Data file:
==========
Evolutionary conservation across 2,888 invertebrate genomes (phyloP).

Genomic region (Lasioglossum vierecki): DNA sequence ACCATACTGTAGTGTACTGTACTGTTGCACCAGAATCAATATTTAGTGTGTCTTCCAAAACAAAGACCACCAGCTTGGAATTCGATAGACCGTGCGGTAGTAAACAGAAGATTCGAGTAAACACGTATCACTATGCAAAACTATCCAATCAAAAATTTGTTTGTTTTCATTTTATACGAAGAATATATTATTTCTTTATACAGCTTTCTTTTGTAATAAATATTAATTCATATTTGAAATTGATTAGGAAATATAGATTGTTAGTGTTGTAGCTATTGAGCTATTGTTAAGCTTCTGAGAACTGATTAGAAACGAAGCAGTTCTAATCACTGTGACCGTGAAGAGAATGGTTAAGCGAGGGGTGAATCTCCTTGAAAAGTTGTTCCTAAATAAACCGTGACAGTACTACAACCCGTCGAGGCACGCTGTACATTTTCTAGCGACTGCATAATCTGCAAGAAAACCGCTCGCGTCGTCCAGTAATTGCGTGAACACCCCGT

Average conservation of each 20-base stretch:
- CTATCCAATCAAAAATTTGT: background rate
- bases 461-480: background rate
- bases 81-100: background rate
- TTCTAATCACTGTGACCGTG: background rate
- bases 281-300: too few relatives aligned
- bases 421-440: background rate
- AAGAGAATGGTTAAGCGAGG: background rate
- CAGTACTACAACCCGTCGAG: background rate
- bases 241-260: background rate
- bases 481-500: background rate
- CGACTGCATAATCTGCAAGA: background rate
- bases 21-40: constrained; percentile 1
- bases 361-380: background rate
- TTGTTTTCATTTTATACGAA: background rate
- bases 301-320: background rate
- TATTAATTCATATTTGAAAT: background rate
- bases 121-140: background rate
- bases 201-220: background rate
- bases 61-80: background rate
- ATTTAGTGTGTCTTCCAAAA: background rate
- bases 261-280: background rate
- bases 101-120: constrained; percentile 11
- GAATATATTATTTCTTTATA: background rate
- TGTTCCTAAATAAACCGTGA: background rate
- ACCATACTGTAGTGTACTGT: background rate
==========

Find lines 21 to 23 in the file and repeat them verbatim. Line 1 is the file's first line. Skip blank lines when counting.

- bases 201-220: background rate
- bases 61-80: background rate
- ATTTAGTGTGTCTTCCAAAA: background rate